Your worship of Shakespeare appears to have transformed itself into a personal ritual. I wonder if you set up a sacred space and dress up for your recitation to soak up the high music, transporting yourself into other realms. Whatever means you are engaged in to internalize those words, driving them down even into muscle memory, I think it could only help improve your own word-craft and eloquence. I hope it results in the creation of your own art.

I watched the trailer for the movie Moonlight you shared. Looks like a powerfully emotional movie, where a violent storm of homophobia is endured. Have you ever seen any films by Rainer Werner Fassbinder?

If anything supersedes or transcends the media we use, allowing human connectivity even despite it, it’s personal content injected into it, personal disclosure, personal sensibility. Of course the internet is loaded with trolls, or individuals who do quite the opposite, hiding behind pseudonyms and fucking with people, getting their petty little kicks that way. Most of it is fear and cowardice. One thing I know you know, Johnny, the more personal content one injects into something, the more confidence in own’s own voice one gets, the more able one becomes to tell an authentic voice from a bullshitter. Yet we must admit some are really expert at playing chameleon, and stringing one along, in an attempt to make one look foolish and humiliate one. It’s happened to me. To some extent I’m naturally trusting and have my share of naïveté.

Running late - gotta run again - Warmest regards to you, Johnny :smiley:

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Hi Johnny D:

Presently I’m in a mindspace where I’m definitely more into making visual art. All this scribbling in writing begins to wear on me, words and more words becoming like a plague of locusts, swarming and from which I seek shelter, so I don’t plan in engaging much more in these comment boards, at least for the time being. But I really want to share this with you while it’s still fresh in my mind.

A couple weeks ago my friend Steve Susoyev sent to me the following link to a review he wrote for a book which just came out entitled “Insomniac City”, by Billy Hayes, who was the lover of the late, great Oliver Sacks during the last years of his life. (Who doesn’t love Oliver Sacks?) The book is also I’d say just as much about Billy’s love of New York City.

http://www.lambdaliterary.org/reviews/02/14/insomniac-city-new-york-oliver-and-me-by-bill-hayes/

About a week and a half ago Steve went to Berkeley and listened to Billy give a reading from his book, and of course introduced himself to him. Steve was kind enough to loan his autographed copy to me. I just finished reading it a couple days ago and returned it to Steve yesterday. We had a pleasant chat about it, mutually admiring parts of the book. It’s an easy read, I breezed right through it, but it’s quite wonderful and refreshing. It’s food for the heart.

Best to you -

P. S. This entry by Maria Popova in Brain Pickings yesterday mentions Bill Hayes and his book Insomniac City:

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Thanks, John, I’ll check it out. I have no memory of Sacks ever mentioning anything about being gay. I did love his work, a really good writer.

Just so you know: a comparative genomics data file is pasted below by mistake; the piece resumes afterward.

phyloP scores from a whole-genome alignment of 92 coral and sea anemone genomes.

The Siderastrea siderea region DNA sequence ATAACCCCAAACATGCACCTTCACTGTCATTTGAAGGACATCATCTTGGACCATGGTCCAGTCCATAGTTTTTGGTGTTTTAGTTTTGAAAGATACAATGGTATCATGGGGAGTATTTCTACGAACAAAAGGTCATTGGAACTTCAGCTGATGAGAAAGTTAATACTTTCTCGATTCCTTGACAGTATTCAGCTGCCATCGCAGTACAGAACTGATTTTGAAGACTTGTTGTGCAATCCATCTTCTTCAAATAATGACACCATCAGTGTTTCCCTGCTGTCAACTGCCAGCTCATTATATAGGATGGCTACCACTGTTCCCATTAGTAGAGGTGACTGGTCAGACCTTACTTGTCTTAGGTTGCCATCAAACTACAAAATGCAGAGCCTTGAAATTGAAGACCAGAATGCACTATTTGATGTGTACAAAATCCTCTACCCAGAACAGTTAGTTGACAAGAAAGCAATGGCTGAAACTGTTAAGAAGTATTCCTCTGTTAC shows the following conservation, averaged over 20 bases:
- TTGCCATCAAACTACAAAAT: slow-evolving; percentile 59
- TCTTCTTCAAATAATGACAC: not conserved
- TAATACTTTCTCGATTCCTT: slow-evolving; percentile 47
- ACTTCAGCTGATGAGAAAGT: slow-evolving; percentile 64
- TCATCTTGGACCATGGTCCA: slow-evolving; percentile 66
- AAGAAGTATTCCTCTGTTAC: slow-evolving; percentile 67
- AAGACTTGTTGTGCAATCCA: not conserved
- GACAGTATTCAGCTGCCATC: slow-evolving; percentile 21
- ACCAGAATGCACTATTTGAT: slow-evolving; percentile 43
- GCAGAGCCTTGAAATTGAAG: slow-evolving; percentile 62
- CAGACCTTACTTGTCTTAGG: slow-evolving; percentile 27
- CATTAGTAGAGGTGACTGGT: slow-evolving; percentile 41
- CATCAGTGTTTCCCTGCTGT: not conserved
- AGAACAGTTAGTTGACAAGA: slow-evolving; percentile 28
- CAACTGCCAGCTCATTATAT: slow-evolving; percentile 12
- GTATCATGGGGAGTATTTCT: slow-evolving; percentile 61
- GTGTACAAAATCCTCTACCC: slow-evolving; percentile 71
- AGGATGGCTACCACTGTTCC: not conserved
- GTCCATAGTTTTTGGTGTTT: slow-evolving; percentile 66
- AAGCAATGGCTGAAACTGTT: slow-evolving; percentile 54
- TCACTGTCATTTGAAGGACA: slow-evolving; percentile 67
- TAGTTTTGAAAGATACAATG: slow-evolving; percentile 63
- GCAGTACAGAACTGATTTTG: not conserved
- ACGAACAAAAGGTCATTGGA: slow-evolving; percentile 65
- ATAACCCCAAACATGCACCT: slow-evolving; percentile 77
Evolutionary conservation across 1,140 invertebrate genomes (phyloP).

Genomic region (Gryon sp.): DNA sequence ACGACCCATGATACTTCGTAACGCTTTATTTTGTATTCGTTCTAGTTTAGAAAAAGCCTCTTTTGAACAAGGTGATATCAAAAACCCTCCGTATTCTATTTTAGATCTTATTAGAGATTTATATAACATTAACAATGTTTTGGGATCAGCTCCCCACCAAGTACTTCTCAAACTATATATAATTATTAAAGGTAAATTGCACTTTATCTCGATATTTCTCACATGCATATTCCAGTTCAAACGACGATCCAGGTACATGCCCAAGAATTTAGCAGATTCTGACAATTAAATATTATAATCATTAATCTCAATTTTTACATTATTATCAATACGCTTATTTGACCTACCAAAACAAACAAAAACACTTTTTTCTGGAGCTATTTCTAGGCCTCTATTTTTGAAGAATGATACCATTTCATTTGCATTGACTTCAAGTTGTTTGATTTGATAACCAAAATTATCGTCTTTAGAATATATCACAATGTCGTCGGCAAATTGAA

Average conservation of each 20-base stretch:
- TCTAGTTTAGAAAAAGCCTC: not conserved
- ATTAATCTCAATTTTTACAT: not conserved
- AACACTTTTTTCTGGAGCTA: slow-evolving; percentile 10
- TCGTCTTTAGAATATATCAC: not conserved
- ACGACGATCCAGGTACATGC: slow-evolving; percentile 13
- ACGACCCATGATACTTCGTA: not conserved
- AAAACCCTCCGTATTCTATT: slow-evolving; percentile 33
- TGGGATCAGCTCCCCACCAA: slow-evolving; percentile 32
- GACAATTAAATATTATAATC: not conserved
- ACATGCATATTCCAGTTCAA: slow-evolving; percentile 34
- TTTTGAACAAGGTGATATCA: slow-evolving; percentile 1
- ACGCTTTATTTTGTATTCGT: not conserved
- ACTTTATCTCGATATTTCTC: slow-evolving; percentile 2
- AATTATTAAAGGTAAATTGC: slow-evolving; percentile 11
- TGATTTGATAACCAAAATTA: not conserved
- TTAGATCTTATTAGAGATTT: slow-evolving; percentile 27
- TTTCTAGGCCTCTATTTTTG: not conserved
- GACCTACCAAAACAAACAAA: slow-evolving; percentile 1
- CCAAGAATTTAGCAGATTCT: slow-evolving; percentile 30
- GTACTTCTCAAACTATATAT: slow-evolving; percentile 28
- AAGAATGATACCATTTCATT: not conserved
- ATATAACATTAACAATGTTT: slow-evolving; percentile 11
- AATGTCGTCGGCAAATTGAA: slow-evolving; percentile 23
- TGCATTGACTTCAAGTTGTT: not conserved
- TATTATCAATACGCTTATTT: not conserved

Hi Johnny:

I hadn’t really thought of Sacks as gay before either. He doesn’t really give off the gay vibe. He did a good job concealing it through the years. His long period alone is remarkable when he delved completely into his work, devoting himself to it body and soul. There is something monastic about the spirit of his whole endeavor up into his elder years, as devout and good-natured as it is, but that very spirit also provided him I think an intensified objective focus and clarity. I think a double-edged sword is at work there. The headline of the short Washington Post piece I attach here, “The tragic story of Oliver Sacks’s celibacy” is perhaps too drastic. There appear to be paradoxes in his story. When I think of Sacks, I’m moved in the deepest way by that wonderful mix of analytical detachment and childlike curiosity and wonder in his mentality, and his tremendous capacity for empathy. This I think is generally why so many love him. He strikes universal chords. In all that, however, it does get lost what his more intimate personal story is, which includes his sexual orientation and love life. It’s one of those curious things about doctors and scientists and all those who become looked up to as teachers, mentors and guides. Faced with their remarkable and even intimidating accomplishments, one can easily forget they’re human too, with basic needs and desires.

Reading Insomniac City, I was sincerely glad, my heart warmed, to discover that Oliver Sacks later in life finally found total and fully reciprocated love with Bill Hayes. Both of them were ready for it, one might say were prepared for it by their previous experiences. They found each other at the right time.

I find it interesting to reflect on how the soil in two individuals, earlier in life, isn’t ready or prepared enough yet to receive seeds which will grow deep roots, develop sturdy stems, and finally blossom into something truly beautiful. As we know, so many seeds fall into young people, promising much, and actually coming to nothing.


Reflecting on Oliver Sacks as neurologist and scientist, Hans Holbein’s little woodcut “Death and the Physician” from his “Dance of Death” series (1538) came to mind. The skeleton, or Death, taunts: “Physician, Heal Thyself”.